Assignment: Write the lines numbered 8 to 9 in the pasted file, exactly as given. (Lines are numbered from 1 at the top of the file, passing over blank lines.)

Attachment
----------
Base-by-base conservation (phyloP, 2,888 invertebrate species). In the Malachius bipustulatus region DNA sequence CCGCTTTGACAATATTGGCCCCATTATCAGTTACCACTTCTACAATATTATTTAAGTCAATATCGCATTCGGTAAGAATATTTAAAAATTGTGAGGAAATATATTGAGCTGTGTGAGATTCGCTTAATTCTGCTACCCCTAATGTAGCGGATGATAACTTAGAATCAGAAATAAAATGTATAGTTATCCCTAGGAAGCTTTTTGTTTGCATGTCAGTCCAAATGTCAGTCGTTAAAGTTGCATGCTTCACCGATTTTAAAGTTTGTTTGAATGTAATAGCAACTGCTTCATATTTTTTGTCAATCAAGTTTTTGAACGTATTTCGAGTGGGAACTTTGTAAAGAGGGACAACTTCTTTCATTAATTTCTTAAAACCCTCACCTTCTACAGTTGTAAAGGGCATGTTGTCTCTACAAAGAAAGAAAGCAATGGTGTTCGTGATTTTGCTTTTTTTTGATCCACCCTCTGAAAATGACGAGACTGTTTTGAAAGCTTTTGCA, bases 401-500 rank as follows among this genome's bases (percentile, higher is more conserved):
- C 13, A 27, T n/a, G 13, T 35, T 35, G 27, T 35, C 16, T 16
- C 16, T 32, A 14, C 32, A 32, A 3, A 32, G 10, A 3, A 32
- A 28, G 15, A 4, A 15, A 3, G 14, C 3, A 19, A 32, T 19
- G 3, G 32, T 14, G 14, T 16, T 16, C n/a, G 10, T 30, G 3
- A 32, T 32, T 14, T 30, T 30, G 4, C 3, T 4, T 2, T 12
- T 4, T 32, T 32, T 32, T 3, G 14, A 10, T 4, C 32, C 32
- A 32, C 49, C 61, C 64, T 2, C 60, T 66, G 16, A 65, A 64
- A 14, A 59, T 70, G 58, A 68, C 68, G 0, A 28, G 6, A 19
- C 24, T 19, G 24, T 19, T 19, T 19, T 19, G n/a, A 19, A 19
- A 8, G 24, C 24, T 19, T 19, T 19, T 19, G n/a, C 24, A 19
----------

- A 32, C 49, C 61, C 64, T 2, C 60, T 66, G 16, A 65, A 64
- A 14, A 59, T 70, G 58, A 68, C 68, G 0, A 28, G 6, A 19